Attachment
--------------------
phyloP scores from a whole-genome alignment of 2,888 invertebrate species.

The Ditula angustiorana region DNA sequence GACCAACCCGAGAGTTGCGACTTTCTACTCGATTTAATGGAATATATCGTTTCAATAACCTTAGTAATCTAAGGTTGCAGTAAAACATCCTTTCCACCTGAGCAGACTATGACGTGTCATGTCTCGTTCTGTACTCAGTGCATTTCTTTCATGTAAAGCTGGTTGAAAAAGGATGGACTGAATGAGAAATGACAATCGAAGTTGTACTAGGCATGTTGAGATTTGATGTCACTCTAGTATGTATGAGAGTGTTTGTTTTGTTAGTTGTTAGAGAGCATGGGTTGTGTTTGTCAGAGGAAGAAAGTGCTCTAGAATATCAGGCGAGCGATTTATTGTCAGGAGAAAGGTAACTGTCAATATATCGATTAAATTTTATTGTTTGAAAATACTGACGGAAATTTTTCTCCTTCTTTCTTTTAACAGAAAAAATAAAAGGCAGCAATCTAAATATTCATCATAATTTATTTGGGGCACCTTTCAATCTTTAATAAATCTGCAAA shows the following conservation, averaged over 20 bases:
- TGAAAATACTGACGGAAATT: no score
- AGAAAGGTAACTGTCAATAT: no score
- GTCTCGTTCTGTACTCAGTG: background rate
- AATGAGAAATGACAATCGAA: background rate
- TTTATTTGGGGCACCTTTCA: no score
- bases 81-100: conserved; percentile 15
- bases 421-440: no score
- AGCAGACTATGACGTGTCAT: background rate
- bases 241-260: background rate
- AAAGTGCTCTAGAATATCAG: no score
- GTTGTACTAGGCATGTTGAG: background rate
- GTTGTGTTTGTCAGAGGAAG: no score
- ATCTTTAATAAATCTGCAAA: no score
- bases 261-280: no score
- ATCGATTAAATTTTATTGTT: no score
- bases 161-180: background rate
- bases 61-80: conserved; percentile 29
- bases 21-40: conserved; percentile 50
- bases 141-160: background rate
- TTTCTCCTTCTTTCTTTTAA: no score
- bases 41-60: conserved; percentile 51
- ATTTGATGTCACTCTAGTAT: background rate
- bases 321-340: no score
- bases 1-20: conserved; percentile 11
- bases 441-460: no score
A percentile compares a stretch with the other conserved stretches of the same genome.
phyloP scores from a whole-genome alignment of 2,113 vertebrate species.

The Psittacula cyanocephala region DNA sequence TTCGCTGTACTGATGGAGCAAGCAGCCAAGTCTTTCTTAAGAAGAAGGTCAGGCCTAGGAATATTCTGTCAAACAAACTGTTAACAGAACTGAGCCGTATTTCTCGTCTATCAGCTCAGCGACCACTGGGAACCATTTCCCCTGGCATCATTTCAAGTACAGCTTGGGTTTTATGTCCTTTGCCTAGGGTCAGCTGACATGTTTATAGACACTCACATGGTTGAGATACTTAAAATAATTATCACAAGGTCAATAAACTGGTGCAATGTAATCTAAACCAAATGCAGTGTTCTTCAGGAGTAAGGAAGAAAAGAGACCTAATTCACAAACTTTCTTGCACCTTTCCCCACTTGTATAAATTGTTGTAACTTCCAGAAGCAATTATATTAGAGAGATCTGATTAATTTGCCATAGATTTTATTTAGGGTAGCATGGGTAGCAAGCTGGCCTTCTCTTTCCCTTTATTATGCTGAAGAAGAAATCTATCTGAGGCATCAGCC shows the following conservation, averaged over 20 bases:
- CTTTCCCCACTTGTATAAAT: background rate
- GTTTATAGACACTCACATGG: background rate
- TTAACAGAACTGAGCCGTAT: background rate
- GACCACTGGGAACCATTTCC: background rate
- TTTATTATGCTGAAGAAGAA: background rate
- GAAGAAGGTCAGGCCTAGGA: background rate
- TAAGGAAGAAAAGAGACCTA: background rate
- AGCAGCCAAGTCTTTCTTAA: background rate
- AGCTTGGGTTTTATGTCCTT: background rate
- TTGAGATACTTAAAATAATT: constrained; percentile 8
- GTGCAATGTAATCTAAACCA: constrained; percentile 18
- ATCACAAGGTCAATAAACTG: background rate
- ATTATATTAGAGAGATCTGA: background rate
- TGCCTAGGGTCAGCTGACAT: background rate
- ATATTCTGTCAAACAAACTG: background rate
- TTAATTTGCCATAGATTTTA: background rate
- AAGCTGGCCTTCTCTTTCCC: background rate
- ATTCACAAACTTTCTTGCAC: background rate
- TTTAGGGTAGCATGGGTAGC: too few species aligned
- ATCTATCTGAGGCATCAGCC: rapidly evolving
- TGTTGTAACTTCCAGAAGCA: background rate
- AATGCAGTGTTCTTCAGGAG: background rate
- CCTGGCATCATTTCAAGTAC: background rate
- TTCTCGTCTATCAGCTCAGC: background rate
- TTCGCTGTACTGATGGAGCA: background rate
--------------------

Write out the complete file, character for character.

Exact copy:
phyloP scores from a whole-genome alignment of 2,888 invertebrate species.

The Ditula angustiorana region DNA sequence GACCAACCCGAGAGTTGCGACTTTCTACTCGATTTAATGGAATATATCGTTTCAATAACCTTAGTAATCTAAGGTTGCAGTAAAACATCCTTTCCACCTGAGCAGACTATGACGTGTCATGTCTCGTTCTGTACTCAGTGCATTTCTTTCATGTAAAGCTGGTTGAAAAAGGATGGACTGAATGAGAAATGACAATCGAAGTTGTACTAGGCATGTTGAGATTTGATGTCACTCTAGTATGTATGAGAGTGTTTGTTTTGTTAGTTGTTAGAGAGCATGGGTTGTGTTTGTCAGAGGAAGAAAGTGCTCTAGAATATCAGGCGAGCGATTTATTGTCAGGAGAAAGGTAACTGTCAATATATCGATTAAATTTTATTGTTTGAAAATACTGACGGAAATTTTTCTCCTTCTTTCTTTTAACAGAAAAAATAAAAGGCAGCAATCTAAATATTCATCATAATTTATTTGGGGCACCTTTCAATCTTTAATAAATCTGCAAA shows the following conservation, averaged over 20 bases:
- TGAAAATACTGACGGAAATT: no score
- AGAAAGGTAACTGTCAATAT: no score
- GTCTCGTTCTGTACTCAGTG: background rate
- AATGAGAAATGACAATCGAA: background rate
- TTTATTTGGGGCACCTTTCA: no score
- bases 81-100: conserved; percentile 15
- bases 421-440: no score
- AGCAGACTATGACGTGTCAT: background rate
- bases 241-260: background rate
- AAAGTGCTCTAGAATATCAG: no score
- GTTGTACTAGGCATGTTGAG: background rate
- GTTGTGTTTGTCAGAGGAAG: no score
- ATCTTTAATAAATCTGCAAA: no score
- bases 261-280: no score
- ATCGATTAAATTTTATTGTT: no score
- bases 161-180: background rate
- bases 61-80: conserved; percentile 29
- bases 21-40: conserved; percentile 50
- bases 141-160: background rate
- TTTCTCCTTCTTTCTTTTAA: no score
- bases 41-60: conserved; percentile 51
- ATTTGATGTCACTCTAGTAT: background rate
- bases 321-340: no score
- bases 1-20: conserved; percentile 11
- bases 441-460: no score
A percentile compares a stretch with the other conserved stretches of the same genome.
phyloP scores from a whole-genome alignment of 2,113 vertebrate species.

The Psittacula cyanocephala region DNA sequence TTCGCTGTACTGATGGAGCAAGCAGCCAAGTCTTTCTTAAGAAGAAGGTCAGGCCTAGGAATATTCTGTCAAACAAACTGTTAACAGAACTGAGCCGTATTTCTCGTCTATCAGCTCAGCGACCACTGGGAACCATTTCCCCTGGCATCATTTCAAGTACAGCTTGGGTTTTATGTCCTTTGCCTAGGGTCAGCTGACATGTTTATAGACACTCACATGGTTGAGATACTTAAAATAATTATCACAAGGTCAATAAACTGGTGCAATGTAATCTAAACCAAATGCAGTGTTCTTCAGGAGTAAGGAAGAAAAGAGACCTAATTCACAAACTTTCTTGCACCTTTCCCCACTTGTATAAATTGTTGTAACTTCCAGAAGCAATTATATTAGAGAGATCTGATTAATTTGCCATAGATTTTATTTAGGGTAGCATGGGTAGCAAGCTGGCCTTCTCTTTCCCTTTATTATGCTGAAGAAGAAATCTATCTGAGGCATCAGCC shows the following conservation, averaged over 20 bases:
- CTTTCCCCACTTGTATAAAT: background rate
- GTTTATAGACACTCACATGG: background rate
- TTAACAGAACTGAGCCGTAT: background rate
- GACCACTGGGAACCATTTCC: background rate
- TTTATTATGCTGAAGAAGAA: background rate
- GAAGAAGGTCAGGCCTAGGA: background rate
- TAAGGAAGAAAAGAGACCTA: background rate
- AGCAGCCAAGTCTTTCTTAA: background rate
- AGCTTGGGTTTTATGTCCTT: background rate
- TTGAGATACTTAAAATAATT: constrained; percentile 8
- GTGCAATGTAATCTAAACCA: constrained; percentile 18
- ATCACAAGGTCAATAAACTG: background rate
- ATTATATTAGAGAGATCTGA: background rate
- TGCCTAGGGTCAGCTGACAT: background rate
- ATATTCTGTCAAACAAACTG: background rate
- TTAATTTGCCATAGATTTTA: background rate
- AAGCTGGCCTTCTCTTTCCC: background rate
- ATTCACAAACTTTCTTGCAC: background rate
- TTTAGGGTAGCATGGGTAGC: too few species aligned
- ATCTATCTGAGGCATCAGCC: rapidly evolving
- TGTTGTAACTTCCAGAAGCA: background rate
- AATGCAGTGTTCTTCAGGAG: background rate
- CCTGGCATCATTTCAAGTAC: background rate
- TTCTCGTCTATCAGCTCAGC: background rate
- TTCGCTGTACTGATGGAGCA: background rate